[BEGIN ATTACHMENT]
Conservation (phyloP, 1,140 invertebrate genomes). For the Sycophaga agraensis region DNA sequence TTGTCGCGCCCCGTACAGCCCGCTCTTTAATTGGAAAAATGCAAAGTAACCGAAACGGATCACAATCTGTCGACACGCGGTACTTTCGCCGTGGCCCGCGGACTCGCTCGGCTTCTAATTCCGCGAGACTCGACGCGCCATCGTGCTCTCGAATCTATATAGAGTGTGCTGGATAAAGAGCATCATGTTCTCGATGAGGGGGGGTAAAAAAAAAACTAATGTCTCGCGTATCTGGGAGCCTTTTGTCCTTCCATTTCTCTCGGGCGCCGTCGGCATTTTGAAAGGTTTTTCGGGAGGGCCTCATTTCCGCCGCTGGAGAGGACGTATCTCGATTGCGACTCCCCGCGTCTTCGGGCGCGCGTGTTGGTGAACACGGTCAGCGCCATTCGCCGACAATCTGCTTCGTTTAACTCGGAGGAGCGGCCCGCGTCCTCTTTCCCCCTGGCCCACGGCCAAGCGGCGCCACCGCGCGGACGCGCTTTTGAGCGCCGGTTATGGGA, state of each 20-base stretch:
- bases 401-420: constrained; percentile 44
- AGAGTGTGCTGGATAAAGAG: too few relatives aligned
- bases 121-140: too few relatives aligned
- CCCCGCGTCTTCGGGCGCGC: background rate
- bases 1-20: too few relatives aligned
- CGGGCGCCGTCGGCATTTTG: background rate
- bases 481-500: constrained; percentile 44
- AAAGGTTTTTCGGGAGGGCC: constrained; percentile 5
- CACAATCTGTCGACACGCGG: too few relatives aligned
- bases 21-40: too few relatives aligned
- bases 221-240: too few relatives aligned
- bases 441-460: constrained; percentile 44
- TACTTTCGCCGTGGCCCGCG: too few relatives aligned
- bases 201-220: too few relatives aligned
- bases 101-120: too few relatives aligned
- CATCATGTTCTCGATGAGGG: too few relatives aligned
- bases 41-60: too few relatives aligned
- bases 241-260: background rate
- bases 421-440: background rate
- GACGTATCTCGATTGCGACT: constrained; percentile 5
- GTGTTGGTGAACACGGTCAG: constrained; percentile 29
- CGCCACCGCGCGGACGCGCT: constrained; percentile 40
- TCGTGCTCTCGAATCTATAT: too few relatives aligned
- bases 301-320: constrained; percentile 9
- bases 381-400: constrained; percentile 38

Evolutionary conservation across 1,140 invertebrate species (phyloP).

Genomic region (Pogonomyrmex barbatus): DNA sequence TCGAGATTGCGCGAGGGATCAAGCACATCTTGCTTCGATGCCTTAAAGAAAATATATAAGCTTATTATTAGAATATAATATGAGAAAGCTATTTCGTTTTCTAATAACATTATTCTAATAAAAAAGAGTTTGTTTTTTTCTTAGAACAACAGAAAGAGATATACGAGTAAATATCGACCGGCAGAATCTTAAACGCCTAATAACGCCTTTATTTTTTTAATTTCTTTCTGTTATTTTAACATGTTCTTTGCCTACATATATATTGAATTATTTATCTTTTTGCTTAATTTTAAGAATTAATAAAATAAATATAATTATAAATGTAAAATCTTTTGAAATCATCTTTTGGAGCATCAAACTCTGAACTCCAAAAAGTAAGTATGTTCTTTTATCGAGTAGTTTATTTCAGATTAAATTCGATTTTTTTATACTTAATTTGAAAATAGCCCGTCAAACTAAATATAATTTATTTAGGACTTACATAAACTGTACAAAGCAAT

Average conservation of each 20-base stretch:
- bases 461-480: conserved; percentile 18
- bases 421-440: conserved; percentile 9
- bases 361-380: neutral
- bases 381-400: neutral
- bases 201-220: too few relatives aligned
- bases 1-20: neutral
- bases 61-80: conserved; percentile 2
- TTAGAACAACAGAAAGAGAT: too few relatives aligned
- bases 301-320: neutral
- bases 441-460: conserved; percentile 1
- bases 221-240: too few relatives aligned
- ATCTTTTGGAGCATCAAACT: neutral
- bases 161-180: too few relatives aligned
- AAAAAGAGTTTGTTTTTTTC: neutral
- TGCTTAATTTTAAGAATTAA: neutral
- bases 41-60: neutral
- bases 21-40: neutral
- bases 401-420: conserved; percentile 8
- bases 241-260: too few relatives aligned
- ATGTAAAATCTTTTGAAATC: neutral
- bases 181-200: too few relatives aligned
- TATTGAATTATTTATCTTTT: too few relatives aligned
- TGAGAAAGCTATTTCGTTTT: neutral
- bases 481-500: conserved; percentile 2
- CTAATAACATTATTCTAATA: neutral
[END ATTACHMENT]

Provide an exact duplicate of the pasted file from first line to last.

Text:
Conservation (phyloP, 1,140 invertebrate genomes). For the Sycophaga agraensis region DNA sequence TTGTCGCGCCCCGTACAGCCCGCTCTTTAATTGGAAAAATGCAAAGTAACCGAAACGGATCACAATCTGTCGACACGCGGTACTTTCGCCGTGGCCCGCGGACTCGCTCGGCTTCTAATTCCGCGAGACTCGACGCGCCATCGTGCTCTCGAATCTATATAGAGTGTGCTGGATAAAGAGCATCATGTTCTCGATGAGGGGGGGTAAAAAAAAAACTAATGTCTCGCGTATCTGGGAGCCTTTTGTCCTTCCATTTCTCTCGGGCGCCGTCGGCATTTTGAAAGGTTTTTCGGGAGGGCCTCATTTCCGCCGCTGGAGAGGACGTATCTCGATTGCGACTCCCCGCGTCTTCGGGCGCGCGTGTTGGTGAACACGGTCAGCGCCATTCGCCGACAATCTGCTTCGTTTAACTCGGAGGAGCGGCCCGCGTCCTCTTTCCCCCTGGCCCACGGCCAAGCGGCGCCACCGCGCGGACGCGCTTTTGAGCGCCGGTTATGGGA, state of each 20-base stretch:
- bases 401-420: constrained; percentile 44
- AGAGTGTGCTGGATAAAGAG: too few relatives aligned
- bases 121-140: too few relatives aligned
- CCCCGCGTCTTCGGGCGCGC: background rate
- bases 1-20: too few relatives aligned
- CGGGCGCCGTCGGCATTTTG: background rate
- bases 481-500: constrained; percentile 44
- AAAGGTTTTTCGGGAGGGCC: constrained; percentile 5
- CACAATCTGTCGACACGCGG: too few relatives aligned
- bases 21-40: too few relatives aligned
- bases 221-240: too few relatives aligned
- bases 441-460: constrained; percentile 44
- TACTTTCGCCGTGGCCCGCG: too few relatives aligned
- bases 201-220: too few relatives aligned
- bases 101-120: too few relatives aligned
- CATCATGTTCTCGATGAGGG: too few relatives aligned
- bases 41-60: too few relatives aligned
- bases 241-260: background rate
- bases 421-440: background rate
- GACGTATCTCGATTGCGACT: constrained; percentile 5
- GTGTTGGTGAACACGGTCAG: constrained; percentile 29
- CGCCACCGCGCGGACGCGCT: constrained; percentile 40
- TCGTGCTCTCGAATCTATAT: too few relatives aligned
- bases 301-320: constrained; percentile 9
- bases 381-400: constrained; percentile 38

Evolutionary conservation across 1,140 invertebrate species (phyloP).

Genomic region (Pogonomyrmex barbatus): DNA sequence TCGAGATTGCGCGAGGGATCAAGCACATCTTGCTTCGATGCCTTAAAGAAAATATATAAGCTTATTATTAGAATATAATATGAGAAAGCTATTTCGTTTTCTAATAACATTATTCTAATAAAAAAGAGTTTGTTTTTTTCTTAGAACAACAGAAAGAGATATACGAGTAAATATCGACCGGCAGAATCTTAAACGCCTAATAACGCCTTTATTTTTTTAATTTCTTTCTGTTATTTTAACATGTTCTTTGCCTACATATATATTGAATTATTTATCTTTTTGCTTAATTTTAAGAATTAATAAAATAAATATAATTATAAATGTAAAATCTTTTGAAATCATCTTTTGGAGCATCAAACTCTGAACTCCAAAAAGTAAGTATGTTCTTTTATCGAGTAGTTTATTTCAGATTAAATTCGATTTTTTTATACTTAATTTGAAAATAGCCCGTCAAACTAAATATAATTTATTTAGGACTTACATAAACTGTACAAAGCAAT

Average conservation of each 20-base stretch:
- bases 461-480: conserved; percentile 18
- bases 421-440: conserved; percentile 9
- bases 361-380: neutral
- bases 381-400: neutral
- bases 201-220: too few relatives aligned
- bases 1-20: neutral
- bases 61-80: conserved; percentile 2
- TTAGAACAACAGAAAGAGAT: too few relatives aligned
- bases 301-320: neutral
- bases 441-460: conserved; percentile 1
- bases 221-240: too few relatives aligned
- ATCTTTTGGAGCATCAAACT: neutral
- bases 161-180: too few relatives aligned
- AAAAAGAGTTTGTTTTTTTC: neutral
- TGCTTAATTTTAAGAATTAA: neutral
- bases 41-60: neutral
- bases 21-40: neutral
- bases 401-420: conserved; percentile 8
- bases 241-260: too few relatives aligned
- ATGTAAAATCTTTTGAAATC: neutral
- bases 181-200: too few relatives aligned
- TATTGAATTATTTATCTTTT: too few relatives aligned
- TGAGAAAGCTATTTCGTTTT: neutral
- bases 481-500: conserved; percentile 2
- CTAATAACATTATTCTAATA: neutral